Study your flashcards anywhere!

Download the official Cram app for free >

  • Shuffle
    Toggle On
    Toggle Off
  • Alphabetize
    Toggle On
    Toggle Off
  • Front First
    Toggle On
    Toggle Off
  • Both Sides
    Toggle On
    Toggle Off
  • Read
    Toggle On
    Toggle Off

How to study your flashcards.

Right/Left arrow keys: Navigate between flashcards.right arrow keyleft arrow key

Up/Down arrow keys: Flip the card between the front and back.down keyup key

H key: Show hint (3rd side).h key

A key: Read text to speech.a key


Play button


Play button




Click to flip

74 Cards in this Set

  • Front
  • Back
  • 3rd side (hint)
To what does the term "locality" refer?
To cities, towns, and counties
What is a municipal corporation?
Also called a municipality.
It includes cities and towns but not counties.
What are counties?
Counties are subdivisions of state government and they offer a variety of services to their residents
What are cities, towns, and other municipal corporations?
They are corporations created to serve the interests and needs of particular populated areas
How is a city created?
-It must have a population of 5,000 or more citizens
-Must be incorporated by a CHARTER
-Provide a wide range of services to its citizens
Note: they are completely independent of counties
What is a town and how is it established?
-More limited incorporated communities
-Population of 1,000 or more
-Not independent from towns
-No taxing powers but no responsibilities
-Cities can apply for permission to revert to town status
How do localities get power?
-Must be expressly provided in the legislatively enacted charter for the locality or in general statutes conferring powers on localities in VA
What does a locality's charter look like? What 6 powers do charters generally contain?
All are different but most have the following powers:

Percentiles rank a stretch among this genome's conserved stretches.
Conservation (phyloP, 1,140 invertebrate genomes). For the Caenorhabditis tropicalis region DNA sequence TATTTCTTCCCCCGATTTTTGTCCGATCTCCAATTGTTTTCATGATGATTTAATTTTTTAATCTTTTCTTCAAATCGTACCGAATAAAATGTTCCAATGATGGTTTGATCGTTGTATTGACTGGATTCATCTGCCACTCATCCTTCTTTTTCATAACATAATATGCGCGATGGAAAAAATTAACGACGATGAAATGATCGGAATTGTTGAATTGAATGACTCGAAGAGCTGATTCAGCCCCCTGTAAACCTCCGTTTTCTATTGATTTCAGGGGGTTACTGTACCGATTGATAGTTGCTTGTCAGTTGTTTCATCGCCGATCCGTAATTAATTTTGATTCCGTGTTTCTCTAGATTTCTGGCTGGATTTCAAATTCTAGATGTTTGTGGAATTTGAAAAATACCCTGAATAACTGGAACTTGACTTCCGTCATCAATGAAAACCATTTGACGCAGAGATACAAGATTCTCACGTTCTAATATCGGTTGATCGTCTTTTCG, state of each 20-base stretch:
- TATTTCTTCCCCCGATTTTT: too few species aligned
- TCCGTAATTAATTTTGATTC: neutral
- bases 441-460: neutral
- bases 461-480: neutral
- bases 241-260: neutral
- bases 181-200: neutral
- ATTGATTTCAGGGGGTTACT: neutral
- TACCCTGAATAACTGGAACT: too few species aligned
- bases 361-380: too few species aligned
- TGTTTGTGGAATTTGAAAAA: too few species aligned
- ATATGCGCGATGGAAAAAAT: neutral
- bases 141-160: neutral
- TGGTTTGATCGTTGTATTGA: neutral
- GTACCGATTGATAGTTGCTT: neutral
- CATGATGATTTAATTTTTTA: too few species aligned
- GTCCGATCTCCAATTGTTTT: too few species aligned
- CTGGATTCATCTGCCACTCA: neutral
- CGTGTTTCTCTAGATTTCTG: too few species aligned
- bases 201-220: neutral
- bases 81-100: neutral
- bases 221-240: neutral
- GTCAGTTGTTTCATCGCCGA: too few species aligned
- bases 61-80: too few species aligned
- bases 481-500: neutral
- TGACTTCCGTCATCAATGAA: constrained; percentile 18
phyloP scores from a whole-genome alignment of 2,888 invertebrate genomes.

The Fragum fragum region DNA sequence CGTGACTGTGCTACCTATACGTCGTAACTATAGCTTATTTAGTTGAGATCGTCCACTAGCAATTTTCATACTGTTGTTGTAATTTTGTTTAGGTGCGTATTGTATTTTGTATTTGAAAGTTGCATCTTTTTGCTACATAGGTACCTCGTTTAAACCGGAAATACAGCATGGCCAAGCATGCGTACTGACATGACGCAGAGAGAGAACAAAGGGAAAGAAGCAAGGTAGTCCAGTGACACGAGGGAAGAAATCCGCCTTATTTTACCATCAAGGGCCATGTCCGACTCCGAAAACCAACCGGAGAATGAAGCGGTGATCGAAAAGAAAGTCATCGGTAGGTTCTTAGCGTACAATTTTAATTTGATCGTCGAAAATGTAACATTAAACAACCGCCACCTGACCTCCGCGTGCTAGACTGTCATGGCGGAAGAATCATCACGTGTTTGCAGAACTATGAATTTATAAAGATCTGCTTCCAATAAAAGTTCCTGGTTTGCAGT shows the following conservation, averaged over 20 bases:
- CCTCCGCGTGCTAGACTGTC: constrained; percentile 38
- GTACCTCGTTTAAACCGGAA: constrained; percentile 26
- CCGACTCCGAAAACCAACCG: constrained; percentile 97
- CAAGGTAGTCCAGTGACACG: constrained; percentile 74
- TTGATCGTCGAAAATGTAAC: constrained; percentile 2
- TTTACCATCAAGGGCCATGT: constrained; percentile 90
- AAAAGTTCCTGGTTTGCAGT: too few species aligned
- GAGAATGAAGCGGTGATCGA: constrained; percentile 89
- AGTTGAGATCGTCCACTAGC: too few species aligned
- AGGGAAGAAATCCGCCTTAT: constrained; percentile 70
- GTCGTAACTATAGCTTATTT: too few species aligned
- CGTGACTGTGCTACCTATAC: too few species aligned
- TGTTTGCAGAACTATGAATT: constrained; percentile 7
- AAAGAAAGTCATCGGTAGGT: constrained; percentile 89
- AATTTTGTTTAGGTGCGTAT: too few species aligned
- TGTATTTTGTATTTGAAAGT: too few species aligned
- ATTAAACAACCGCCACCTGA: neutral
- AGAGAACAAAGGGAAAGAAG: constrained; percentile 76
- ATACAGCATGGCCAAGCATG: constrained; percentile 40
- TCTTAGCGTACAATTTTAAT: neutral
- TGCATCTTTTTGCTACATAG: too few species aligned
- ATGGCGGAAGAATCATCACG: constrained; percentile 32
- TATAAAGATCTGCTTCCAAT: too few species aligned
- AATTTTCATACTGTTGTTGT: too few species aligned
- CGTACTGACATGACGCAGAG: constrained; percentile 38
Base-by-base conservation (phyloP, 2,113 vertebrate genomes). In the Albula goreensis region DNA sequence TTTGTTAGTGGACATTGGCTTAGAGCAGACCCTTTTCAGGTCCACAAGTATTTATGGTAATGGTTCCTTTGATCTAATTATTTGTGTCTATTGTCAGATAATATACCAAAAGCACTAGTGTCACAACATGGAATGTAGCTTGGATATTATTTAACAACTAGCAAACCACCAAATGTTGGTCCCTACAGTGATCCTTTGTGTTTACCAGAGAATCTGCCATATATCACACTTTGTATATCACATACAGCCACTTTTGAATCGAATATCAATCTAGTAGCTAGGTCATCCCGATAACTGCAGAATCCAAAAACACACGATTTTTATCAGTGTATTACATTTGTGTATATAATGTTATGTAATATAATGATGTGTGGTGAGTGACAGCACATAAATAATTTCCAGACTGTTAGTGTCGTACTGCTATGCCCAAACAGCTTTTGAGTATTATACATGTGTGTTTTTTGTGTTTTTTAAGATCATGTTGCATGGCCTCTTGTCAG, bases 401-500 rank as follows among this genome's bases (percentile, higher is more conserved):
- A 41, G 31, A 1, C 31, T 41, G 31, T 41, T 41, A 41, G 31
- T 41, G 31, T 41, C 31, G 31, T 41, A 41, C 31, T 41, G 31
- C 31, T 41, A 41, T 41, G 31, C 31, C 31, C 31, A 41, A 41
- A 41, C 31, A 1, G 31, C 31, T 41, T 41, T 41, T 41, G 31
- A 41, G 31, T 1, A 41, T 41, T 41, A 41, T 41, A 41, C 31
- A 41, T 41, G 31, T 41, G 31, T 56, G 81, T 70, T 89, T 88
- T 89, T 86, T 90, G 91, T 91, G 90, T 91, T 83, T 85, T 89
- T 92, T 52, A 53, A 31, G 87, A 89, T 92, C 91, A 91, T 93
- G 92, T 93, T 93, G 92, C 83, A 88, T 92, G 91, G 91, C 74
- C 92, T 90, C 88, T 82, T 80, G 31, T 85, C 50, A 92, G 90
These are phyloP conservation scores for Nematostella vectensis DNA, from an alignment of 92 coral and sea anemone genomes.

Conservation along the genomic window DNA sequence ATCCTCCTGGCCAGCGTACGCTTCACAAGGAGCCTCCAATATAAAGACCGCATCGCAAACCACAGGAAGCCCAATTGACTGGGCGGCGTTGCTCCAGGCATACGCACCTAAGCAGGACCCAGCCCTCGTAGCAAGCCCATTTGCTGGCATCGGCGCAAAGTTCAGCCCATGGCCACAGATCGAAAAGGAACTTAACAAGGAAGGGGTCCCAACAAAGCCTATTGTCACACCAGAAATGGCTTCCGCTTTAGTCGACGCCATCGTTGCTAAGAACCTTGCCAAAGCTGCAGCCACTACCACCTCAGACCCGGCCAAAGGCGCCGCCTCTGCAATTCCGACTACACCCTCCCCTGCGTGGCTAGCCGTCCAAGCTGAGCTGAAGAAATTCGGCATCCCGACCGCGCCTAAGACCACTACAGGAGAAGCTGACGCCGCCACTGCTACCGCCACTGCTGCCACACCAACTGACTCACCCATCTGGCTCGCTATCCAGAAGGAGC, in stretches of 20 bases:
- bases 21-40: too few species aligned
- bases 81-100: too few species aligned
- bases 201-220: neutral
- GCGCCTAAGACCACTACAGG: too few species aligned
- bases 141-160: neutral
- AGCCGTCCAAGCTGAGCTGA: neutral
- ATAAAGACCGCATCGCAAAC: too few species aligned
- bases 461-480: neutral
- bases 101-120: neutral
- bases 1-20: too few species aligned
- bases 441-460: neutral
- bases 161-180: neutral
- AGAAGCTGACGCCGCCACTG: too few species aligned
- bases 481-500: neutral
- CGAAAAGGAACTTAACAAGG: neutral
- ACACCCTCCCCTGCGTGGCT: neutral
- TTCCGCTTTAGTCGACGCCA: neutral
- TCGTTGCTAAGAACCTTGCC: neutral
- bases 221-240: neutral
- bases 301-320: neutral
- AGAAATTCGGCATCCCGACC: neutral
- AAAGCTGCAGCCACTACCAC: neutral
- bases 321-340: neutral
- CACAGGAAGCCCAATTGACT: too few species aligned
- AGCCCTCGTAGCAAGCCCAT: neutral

1) Sue and be sued
2) Enter into contracts
3) Acquire, hold, dispose of revenue
4) Exercise eminent domain
5) Borrow money and issue tax-exempt bonds
6) Acquire, hold, and dispose of property
What do most localities have in common?
May localities delegate their powers?
GR: no.
EX: narrow execption allows them to use administration but not set policy
What is "Dillon's Rule"?
It states that a locality can exercise only those powers expressly given by statute and those necessarily implied in or incident to the express powers unless it's essential to the declared purpose for setting up a locality
-No implied powers
-With express powers, some zone of reasonable choice
Does Virginia adhere to "Dillon's Rule"?
Yes, strictly.
How do localities incur debt?
-Generally issue bonds through an election or special hearing
What may bonds be used for?
Only capital expenditures (except revenue anticipation bonds)
Is there a limit on the amount of debt a locality may incur?
GR: yes - 10%
With a few exceptions
What are the exceptions to the 10% debt rule?
The following are not subject to the 10% rule:
1) Revenue anticipation bonds (will be paid back from expected taxes already in place within one year)
2) Special fund bonds (paid down in 5 years and directly from the project to be funded)
3) projects where the debt will be paid by levying assessments on the property
4) debst from civil and criminal judgments against the locality
5) debts from daily operating expenses (ordering supplies, etc.)
How broad is the locality's police power?
Almost unlimited power to regulate the health, safety, morals, and welfare of its citizens but must pass constitutional muster
May localities levy taxes?
Yes, for public purposes.
What kinds of taxes may localities levy?
-Property taxes, sales tax, etc.
Do localities have the power to require licensing?
Yes and licenses may be tied to revenues (income) but it's considered distinct from an income tax
What are ordinances?
-Legislative acts of the locality
-Same effect as statutes
-Usually misdemeanors and must have notice
What are the three requirements of a valid ordinance?
1) Prior published notice to alert residents who will be affected,
2) Majority vote at a public meeting, AND
3) Ordinance is reasonably certain--NOT VAGUE
Who bears the burden of proving an ordinance's invalidity?
-The challenger
-Ordinances presumed valid
How can an ordinance be challenged?
-Can be raised as a defense to a violation charge, AND
-Can file a complaint seeking declaratory judgment
On what grounds may an ordinance be invalidated?
1) Not enacted properly
2) Unconstitutionally vague
3) Arbitrary and discriminatory
4) Beyond the powers of the locality
5) Preempted by federal or state law
What are the grounds under which the state may preempt local law?
What are the grounds under which the state may preempt local law?
What are four situations to analyze when considering whether local law is inconsistent with state law and the results of such analysis?
"1) State prohibition of the activity; if state prohibits--it's prohibited (e.g., local legalization)
2) State authorization of the activity; if the state authorizes--it's legal (e.g., subdivisions)
3) State law is silent; where state is silent, ordinance may regulate or prohibit